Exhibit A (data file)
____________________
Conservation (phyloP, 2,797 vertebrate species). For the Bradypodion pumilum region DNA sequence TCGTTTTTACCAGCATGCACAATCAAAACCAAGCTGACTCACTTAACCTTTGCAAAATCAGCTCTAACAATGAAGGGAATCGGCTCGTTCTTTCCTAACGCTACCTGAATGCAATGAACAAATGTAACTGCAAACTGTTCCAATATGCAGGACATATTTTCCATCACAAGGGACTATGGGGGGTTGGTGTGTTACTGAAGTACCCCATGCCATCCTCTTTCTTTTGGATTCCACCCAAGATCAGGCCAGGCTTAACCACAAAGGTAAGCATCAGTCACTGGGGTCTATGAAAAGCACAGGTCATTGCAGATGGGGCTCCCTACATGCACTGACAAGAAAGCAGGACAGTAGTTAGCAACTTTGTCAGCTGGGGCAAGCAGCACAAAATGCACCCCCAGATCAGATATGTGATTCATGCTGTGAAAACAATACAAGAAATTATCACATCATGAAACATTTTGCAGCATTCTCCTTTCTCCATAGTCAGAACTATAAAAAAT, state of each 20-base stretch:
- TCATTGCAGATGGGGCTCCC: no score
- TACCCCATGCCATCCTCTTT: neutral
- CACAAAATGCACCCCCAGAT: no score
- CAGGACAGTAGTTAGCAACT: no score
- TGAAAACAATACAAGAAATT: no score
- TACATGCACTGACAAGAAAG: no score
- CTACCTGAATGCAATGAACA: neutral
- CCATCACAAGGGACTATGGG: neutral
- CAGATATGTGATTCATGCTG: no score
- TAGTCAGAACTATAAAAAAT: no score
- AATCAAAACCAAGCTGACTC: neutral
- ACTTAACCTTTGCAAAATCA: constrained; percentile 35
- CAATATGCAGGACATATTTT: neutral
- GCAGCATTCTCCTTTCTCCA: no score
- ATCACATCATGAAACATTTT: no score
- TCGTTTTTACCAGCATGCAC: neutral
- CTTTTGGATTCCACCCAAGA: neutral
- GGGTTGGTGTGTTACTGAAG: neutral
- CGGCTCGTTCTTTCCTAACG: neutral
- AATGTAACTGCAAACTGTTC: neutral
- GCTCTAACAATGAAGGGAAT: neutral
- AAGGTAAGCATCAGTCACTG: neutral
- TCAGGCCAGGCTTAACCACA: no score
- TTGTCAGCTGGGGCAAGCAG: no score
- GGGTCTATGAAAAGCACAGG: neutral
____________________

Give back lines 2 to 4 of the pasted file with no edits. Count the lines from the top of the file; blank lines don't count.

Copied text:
- TCATTGCAGATGGGGCTCCC: no score
- TACCCCATGCCATCCTCTTT: neutral
- CACAAAATGCACCCCCAGAT: no score